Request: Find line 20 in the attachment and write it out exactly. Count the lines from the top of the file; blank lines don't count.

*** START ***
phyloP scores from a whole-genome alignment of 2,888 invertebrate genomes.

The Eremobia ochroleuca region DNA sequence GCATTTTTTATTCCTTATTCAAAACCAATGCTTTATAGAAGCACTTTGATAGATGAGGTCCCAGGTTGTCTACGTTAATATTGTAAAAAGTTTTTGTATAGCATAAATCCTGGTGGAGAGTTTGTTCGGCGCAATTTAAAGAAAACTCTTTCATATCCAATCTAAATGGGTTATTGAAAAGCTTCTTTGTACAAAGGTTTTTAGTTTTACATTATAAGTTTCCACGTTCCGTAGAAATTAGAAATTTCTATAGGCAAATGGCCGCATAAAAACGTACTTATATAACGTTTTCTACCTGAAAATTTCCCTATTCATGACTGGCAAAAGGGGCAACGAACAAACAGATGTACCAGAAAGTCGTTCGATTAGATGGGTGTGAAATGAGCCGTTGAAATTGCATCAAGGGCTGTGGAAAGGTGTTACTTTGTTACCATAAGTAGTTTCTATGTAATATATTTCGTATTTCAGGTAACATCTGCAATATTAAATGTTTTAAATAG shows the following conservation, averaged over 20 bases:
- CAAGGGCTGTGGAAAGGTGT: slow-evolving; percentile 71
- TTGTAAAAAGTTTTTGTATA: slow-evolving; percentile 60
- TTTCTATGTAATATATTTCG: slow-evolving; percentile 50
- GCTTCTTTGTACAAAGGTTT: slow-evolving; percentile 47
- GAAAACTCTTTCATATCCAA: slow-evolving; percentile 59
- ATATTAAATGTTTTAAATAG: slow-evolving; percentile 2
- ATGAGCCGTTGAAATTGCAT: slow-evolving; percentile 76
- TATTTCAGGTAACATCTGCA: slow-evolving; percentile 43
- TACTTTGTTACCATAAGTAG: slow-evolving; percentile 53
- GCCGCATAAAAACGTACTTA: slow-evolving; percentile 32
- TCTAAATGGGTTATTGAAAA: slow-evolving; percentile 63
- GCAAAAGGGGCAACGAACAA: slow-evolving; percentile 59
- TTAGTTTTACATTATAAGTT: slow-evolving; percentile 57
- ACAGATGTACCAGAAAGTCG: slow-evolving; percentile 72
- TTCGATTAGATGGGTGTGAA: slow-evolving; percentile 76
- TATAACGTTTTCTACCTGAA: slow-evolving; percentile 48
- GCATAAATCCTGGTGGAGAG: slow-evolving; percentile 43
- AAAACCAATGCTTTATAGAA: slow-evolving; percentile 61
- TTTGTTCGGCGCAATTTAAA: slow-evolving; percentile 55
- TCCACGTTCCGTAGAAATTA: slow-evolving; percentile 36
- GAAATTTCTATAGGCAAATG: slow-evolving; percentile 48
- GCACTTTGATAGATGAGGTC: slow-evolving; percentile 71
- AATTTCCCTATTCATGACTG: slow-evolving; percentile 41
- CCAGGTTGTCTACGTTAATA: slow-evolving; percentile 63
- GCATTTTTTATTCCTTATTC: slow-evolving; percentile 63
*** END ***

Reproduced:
- AAAACCAATGCTTTATAGAA: slow-evolving; percentile 61